On Writing & King Manasseh

Some Hurried Thoughts On Writing & King Manasseh

I wish I had more time to write.

To just pour out the thoughts swirling in my mind. I reason things through when I write, it is both relaxing and a means of growth for me.

This month was the 31 days of writing challenge. I have participated the last few years and was looking forward to it again this year. It’s always been a time of painful growth – 31 days of writing on a focused subject.

As the date approached I kept feeling a quiet peace about not participating publicly. There are so many voices – voices with good ideas and thoughts and challenges – and sometimes I miss the One that I should be listening to. But I felt the Lord telling me to let it go and focus instead on other writings – mainly the Genealogy of Jesus series that I wrote two years ago; 25 days of counting down to Christmas with 25 stories of characters from His genealogy as recorded in Matthew.

I wrote the series two years ago for our family advent devotions. I shared it on here and it’s been spread around a bit, but I have never been happy with the writing of it. It’s a bit dry. It lacks a connection for children. I have tried over the past two years to fix it, but it’s always fallen to the wayside with other projects.

But this month I determined to finish it. The 31 days of writing was the perfect motivation to propel me forward – I had 25 stories, surely I could update one per day; bringing the stories a little bit more alive, a little bit more inviting for young ones to listen to.

So the process started. And, can I just say, going over one’s own work is painful. Some of it was just plain bad writing. Others of it was just … boring. Knowing what to cut, how to rewrite it, what to add … so.very.painful.

But it is done! The entire series has been revised, and while it may be revisited in future years as I grow, it’s now more friendly to read out loud. There is a little editing being done to it and then all of the current genealogy content will be updated.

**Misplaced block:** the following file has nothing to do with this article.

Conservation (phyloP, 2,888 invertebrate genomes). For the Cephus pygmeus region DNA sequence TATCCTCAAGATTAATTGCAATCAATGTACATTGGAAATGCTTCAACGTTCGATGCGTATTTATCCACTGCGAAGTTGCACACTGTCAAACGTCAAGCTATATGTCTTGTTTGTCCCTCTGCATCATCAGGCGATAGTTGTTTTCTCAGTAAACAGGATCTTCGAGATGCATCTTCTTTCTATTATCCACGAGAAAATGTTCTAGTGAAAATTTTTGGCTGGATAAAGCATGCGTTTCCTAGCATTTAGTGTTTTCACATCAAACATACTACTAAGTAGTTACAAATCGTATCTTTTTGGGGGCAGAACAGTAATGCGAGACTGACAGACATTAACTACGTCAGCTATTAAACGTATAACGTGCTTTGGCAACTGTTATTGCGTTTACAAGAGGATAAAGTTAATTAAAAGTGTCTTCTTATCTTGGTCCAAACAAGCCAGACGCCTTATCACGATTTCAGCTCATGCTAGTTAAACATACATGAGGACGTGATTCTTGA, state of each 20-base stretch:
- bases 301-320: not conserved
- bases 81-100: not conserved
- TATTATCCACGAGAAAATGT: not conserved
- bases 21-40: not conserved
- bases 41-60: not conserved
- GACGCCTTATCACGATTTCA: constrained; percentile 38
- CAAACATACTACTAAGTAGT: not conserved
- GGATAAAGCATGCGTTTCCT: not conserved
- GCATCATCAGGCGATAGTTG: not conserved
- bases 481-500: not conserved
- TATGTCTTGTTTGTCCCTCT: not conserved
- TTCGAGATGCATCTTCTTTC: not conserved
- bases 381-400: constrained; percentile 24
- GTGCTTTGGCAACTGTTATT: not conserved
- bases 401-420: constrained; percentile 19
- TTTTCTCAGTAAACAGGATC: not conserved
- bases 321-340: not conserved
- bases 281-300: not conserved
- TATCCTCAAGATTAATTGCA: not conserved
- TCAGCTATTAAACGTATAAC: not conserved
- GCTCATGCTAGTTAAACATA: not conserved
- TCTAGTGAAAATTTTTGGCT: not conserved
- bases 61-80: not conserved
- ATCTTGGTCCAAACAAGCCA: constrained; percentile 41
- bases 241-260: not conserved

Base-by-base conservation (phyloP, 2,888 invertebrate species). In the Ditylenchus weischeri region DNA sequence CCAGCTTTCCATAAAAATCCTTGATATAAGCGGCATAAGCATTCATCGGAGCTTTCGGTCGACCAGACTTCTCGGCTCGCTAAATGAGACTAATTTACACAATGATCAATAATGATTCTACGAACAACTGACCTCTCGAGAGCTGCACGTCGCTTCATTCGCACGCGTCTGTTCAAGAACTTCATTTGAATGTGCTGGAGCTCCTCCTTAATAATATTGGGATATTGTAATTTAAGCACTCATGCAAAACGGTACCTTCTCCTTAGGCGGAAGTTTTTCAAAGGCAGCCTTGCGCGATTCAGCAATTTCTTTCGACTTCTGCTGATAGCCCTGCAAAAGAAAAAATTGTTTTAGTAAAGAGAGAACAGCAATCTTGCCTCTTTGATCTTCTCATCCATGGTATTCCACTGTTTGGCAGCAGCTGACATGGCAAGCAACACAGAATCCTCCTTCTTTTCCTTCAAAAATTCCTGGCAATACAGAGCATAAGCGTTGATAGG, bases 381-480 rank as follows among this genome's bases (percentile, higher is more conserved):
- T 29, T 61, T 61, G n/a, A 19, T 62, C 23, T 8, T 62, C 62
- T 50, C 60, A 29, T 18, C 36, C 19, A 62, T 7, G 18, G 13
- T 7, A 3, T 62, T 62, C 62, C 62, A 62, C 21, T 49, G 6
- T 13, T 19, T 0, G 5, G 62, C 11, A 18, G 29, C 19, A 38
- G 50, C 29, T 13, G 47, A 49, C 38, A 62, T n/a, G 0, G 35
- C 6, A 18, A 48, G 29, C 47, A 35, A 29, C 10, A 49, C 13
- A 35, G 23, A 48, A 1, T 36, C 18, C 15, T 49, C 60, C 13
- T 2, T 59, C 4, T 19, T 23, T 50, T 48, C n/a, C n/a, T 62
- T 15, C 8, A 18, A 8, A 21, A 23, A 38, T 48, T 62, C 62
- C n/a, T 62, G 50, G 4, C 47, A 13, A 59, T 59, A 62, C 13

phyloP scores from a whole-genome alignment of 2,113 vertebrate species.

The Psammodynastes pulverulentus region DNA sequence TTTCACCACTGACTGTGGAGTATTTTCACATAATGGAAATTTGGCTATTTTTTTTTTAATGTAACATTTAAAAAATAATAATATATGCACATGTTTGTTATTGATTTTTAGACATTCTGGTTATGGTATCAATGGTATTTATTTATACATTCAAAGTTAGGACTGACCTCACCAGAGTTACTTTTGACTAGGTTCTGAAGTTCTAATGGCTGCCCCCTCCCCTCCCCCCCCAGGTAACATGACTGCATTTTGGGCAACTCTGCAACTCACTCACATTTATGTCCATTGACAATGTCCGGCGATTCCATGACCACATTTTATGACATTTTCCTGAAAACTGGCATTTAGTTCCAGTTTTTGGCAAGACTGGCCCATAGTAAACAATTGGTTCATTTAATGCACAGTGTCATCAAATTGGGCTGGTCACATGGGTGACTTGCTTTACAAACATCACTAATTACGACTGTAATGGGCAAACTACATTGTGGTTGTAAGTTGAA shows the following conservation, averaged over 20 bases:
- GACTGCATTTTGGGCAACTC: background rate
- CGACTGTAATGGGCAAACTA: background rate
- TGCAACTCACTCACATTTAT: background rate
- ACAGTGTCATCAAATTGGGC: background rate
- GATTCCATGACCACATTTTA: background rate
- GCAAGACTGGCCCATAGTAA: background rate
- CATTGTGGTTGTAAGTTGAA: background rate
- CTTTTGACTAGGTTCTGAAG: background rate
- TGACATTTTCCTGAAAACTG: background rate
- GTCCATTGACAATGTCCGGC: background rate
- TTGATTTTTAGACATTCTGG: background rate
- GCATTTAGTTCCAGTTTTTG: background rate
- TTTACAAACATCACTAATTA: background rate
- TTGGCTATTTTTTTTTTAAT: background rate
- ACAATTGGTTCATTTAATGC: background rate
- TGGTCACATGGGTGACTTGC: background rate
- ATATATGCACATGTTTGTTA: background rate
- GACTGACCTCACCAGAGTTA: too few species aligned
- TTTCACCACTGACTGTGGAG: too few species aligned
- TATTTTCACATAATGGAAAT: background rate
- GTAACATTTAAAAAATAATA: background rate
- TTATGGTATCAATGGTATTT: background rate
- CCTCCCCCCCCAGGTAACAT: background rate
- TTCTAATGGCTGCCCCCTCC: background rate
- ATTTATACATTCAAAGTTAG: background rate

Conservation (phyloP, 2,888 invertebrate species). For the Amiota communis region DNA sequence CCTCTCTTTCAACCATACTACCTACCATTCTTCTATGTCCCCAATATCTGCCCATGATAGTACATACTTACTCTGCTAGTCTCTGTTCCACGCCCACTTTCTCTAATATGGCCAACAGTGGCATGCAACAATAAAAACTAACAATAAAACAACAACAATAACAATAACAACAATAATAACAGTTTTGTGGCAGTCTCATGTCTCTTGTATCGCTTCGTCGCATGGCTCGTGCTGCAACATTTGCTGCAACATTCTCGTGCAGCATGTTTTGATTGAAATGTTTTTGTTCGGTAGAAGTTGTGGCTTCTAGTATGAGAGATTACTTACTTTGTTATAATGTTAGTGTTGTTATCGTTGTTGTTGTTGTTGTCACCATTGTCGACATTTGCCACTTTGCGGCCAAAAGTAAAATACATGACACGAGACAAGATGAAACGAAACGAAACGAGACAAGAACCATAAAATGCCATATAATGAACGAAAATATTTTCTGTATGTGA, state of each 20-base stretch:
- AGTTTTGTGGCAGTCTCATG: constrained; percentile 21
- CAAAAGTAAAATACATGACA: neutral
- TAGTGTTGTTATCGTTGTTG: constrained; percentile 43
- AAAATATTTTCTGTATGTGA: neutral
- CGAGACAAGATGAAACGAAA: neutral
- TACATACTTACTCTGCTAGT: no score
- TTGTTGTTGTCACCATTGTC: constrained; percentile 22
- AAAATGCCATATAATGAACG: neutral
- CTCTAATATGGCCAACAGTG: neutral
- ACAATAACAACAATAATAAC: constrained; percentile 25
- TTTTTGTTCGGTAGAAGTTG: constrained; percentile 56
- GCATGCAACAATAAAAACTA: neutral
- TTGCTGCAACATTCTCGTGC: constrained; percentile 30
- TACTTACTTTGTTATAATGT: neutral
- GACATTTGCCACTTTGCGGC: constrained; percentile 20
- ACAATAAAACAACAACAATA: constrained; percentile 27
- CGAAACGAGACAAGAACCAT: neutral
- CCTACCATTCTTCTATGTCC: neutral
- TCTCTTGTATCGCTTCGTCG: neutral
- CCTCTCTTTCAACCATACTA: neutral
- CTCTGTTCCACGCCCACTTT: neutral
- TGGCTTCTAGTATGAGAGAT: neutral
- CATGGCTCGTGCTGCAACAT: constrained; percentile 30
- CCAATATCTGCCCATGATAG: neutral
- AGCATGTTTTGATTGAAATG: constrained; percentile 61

I have been touched anew with the power of God while reading through these stories of men and women. One would be fully devoted to the Lord and then the son would build idols and sacrifice his own children to false gods. Then his son would repent and turn back to the Lord … and on and on. Each person fully bearing their own responsibility before God as to whether they would live within His laws or forge their own, sinful way.

One story that I have been enjoying immensely is that of King Manasseh. Do you know him? I had forgotten about him, even though I read his story each year.

His story can be found in Kings and in the Chronicles. You can read his story in full in 2 Chronicles 33 but I just want to share a little of his story.

King Manasseh was an evil king with a heart set on doing evil. He built idols and altars for them. He had his own children burned as offerings to his idols. He worshiped the sun, moon and stars and built altars for them in the temple of God. He had the image of one of the idols carved into the temple of God – the beautiful temple that Solomon had built with the finest of materials and workmanship for the worship of God.

It tells us in verse 9 that King Manasseh led the people to do more evil than the nations whom God had destroyed before Israel moved into the land. 

Let that sink in a moment. That is insane!

God appealed to Manasseh to change his ways and he would not. And so God allowed the Babylonians to capture him. They put a ring through his nose and shackles on his arms and led him back to their land.

From his great distress Manasseh calls out to God in humility. He is at the bottom, there is no lower he can go and he knows where true deliverance lies.

manassehAnd this is what I find to be incredible; God was moved by his cry and heard him and restored his kingdom to him. 

The compassion of God is immense! You can see it even in the way God allowed him to be captured; it was all a part of God drawing Manasseh to Himself.

I was deeply moved in reading that story and with the greatness of God in saving this very wicked king. How often do I look at people within my own social circle or those within political circles and feel like they  are so far gone?
How often do I feel like situations are so bleak and helpless?

And how often do I remember that God is merciful and working on drawing people to Himself, for His glory and honor?

Jessica Lynette